It is important to identify, measure, and value the associated costs of providing the vaccine, including the cost of treating adverse events.5 Further modelling and economic analyses will enable an empirical measurement of the vaccine's costs and benefits; its utility for low income settings should not be dismissed prematurely. We hope that our research will help shed light on the appropriateness of the vaccine in developing countries once it becomes available.

    References

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    Developing countries must apply mathematics to take their own decisions

    1. Irene Pérez-Schael (Iperez{at}telcel.net.ve), chief of enteric disease section
    1. Health Policy Unit, London School of Hygiene and Tropical Medicine, London WC1E 7HT
    2. Clinical Sciences Division, ICDDR,B: Centre for Health and Population Research, GPO Box 128, Dhaka 1000, Bangladesh
    3. Instituto de Investigación Nutricional, Apartado 18-0191, Lima-18, Peru
    4. Instituto de Biomedicina, Ministerio de Sanidad y Desarrollo Social, Universidad Central de Venezuela, AP 4043, Carmelitas, Caracas 1010A, Venezuela

      EDITOR—As Weijer pointed out in his editorial, some people assume that inaction is a morally neutral state.1 This is dramatically true for the developing world, such as Latin American countries, because our politicians and public health authorities are still not aware that both action and inaction have consequences, with costs that have to be established. Nobody wishes to be responsible for the cost of the decisions taken, but it is necessary to know the risks and benefits before taking a decision such as the one to withhold the tetravalent rhesus rotavirus vaccine.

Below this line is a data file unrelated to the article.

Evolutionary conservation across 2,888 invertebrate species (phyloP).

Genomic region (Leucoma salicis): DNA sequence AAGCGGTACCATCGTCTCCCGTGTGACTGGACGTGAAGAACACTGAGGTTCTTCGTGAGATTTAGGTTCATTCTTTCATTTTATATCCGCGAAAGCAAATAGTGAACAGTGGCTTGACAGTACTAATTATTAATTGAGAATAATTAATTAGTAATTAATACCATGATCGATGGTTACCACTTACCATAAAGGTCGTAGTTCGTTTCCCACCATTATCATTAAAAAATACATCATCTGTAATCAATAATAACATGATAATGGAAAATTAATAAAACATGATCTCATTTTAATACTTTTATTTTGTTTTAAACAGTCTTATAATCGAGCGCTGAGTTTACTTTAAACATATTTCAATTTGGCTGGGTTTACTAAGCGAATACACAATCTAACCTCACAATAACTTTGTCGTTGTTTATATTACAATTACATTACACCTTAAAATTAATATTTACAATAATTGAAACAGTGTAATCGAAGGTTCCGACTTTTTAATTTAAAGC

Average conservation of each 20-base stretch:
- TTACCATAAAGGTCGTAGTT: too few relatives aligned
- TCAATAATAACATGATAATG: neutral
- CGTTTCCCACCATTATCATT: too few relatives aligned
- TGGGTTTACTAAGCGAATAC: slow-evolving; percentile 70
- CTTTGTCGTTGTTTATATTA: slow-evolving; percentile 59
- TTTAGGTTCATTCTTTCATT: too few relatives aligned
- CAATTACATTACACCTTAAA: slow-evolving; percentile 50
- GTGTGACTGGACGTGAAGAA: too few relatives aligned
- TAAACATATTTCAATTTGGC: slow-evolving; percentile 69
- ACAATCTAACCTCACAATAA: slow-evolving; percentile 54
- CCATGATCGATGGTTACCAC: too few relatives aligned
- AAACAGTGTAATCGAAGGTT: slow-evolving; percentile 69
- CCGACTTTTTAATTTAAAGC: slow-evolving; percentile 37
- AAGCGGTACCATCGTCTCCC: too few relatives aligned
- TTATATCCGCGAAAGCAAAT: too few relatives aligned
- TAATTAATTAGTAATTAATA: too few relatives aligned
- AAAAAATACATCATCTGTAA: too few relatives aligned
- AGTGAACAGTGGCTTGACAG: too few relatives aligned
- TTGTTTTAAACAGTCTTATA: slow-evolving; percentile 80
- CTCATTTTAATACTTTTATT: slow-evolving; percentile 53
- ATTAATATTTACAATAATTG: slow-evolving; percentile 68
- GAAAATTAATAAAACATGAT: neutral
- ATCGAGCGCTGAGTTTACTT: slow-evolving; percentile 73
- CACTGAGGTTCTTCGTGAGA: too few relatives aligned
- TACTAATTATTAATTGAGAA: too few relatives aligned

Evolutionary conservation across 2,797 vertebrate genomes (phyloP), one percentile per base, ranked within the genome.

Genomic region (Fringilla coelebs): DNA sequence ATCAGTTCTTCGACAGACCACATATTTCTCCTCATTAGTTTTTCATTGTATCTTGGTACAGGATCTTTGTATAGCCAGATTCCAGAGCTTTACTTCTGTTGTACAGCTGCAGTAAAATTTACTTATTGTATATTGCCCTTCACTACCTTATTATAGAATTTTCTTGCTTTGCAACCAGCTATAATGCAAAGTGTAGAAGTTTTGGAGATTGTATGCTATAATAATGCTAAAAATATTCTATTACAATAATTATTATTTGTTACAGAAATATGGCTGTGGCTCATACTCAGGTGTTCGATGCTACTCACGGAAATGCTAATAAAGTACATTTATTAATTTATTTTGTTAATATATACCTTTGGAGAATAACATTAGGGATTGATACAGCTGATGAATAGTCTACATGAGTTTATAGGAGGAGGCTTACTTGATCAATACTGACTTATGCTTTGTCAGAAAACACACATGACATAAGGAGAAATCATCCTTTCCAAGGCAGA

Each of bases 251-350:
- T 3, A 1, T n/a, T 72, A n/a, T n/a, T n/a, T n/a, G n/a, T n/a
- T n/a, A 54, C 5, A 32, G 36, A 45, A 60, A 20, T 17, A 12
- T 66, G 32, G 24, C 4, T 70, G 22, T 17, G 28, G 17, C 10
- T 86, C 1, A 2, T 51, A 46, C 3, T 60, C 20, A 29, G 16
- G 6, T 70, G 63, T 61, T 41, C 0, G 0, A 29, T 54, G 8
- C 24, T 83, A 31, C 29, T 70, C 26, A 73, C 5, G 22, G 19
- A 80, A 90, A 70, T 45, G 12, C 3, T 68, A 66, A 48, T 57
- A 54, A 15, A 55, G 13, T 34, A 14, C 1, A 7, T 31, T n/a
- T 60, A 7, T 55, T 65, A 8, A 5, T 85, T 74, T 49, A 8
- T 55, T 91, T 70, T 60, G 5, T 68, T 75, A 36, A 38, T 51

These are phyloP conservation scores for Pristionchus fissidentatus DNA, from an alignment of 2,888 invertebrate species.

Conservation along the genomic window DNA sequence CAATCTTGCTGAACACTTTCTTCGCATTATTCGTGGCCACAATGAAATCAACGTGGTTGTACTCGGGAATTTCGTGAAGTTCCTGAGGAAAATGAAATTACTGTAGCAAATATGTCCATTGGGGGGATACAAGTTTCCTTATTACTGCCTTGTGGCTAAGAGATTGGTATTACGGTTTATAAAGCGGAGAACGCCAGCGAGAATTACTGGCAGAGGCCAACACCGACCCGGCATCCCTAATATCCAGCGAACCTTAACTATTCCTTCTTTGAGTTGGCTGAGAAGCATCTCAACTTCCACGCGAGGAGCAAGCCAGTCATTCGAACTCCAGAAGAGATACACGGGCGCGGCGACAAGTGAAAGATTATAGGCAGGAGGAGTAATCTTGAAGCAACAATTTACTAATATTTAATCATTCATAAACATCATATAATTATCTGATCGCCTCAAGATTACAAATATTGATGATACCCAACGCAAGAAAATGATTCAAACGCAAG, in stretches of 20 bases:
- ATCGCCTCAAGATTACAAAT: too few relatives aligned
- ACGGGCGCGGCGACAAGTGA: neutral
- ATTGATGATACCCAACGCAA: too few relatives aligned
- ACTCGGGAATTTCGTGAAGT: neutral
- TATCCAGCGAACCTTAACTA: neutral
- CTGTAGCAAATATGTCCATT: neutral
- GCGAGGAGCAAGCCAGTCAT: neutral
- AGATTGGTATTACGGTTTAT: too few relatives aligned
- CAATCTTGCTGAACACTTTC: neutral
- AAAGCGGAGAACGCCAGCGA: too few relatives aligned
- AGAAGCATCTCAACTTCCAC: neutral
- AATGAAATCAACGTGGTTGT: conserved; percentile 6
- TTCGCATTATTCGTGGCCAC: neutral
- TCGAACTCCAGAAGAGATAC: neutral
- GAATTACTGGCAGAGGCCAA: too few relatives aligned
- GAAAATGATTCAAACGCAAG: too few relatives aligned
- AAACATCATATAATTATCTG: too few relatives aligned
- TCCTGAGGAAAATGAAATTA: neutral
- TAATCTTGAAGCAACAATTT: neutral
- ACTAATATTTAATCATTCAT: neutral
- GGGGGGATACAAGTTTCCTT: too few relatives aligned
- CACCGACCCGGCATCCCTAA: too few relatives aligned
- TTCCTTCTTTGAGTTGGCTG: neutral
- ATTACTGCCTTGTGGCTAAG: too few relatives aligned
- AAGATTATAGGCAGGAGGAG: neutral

There are few aspects in favour of initiating a randomised controlled trial with this vaccine. Firstly, it is necessary to know the vaccine's efficacy and effectiveness in a country with high mortality. Secondly, information about the epidemiology of intussusception in developing countries is scarce. Rates of intussusception are probably lower than in developed countries, and therefore the risk of intussusception associated with this vaccine is not necessarily that observed in the United States. Thirdly, large studies of effectiveness will give additional information about the potential risk of intussusception with use of rotavirus vaccine. Finally, assuming the worst scenario of a 25% fatality rate from intussusception, 2000-3000 of the deaths caused by rotavirus vaccine will also occur without the vaccine.

      In Venezuela, a country with low mortality from rotavirus diarrhoea (1 in 6000 infants aged <1 year die each year because of rotavirus infection; unpublished data), data indicate that in a cohort of 600 000 births/year about 100 deaths will be caused by rotavirus infection. If the risk of intussusception associated with the vaccine is 1/10 000 there will be 60 cases and 15 deaths (25% fatality rate) from intussusception. This means that by withholding the vaccine we will prevent 15 deaths due to intussusception, but 80 infants (vaccine will prevent 80% of deaths) will die from rotavirus diarrhoea. This is the kind of mathematics we should apply in order to take our own decisions in developing countries.

      References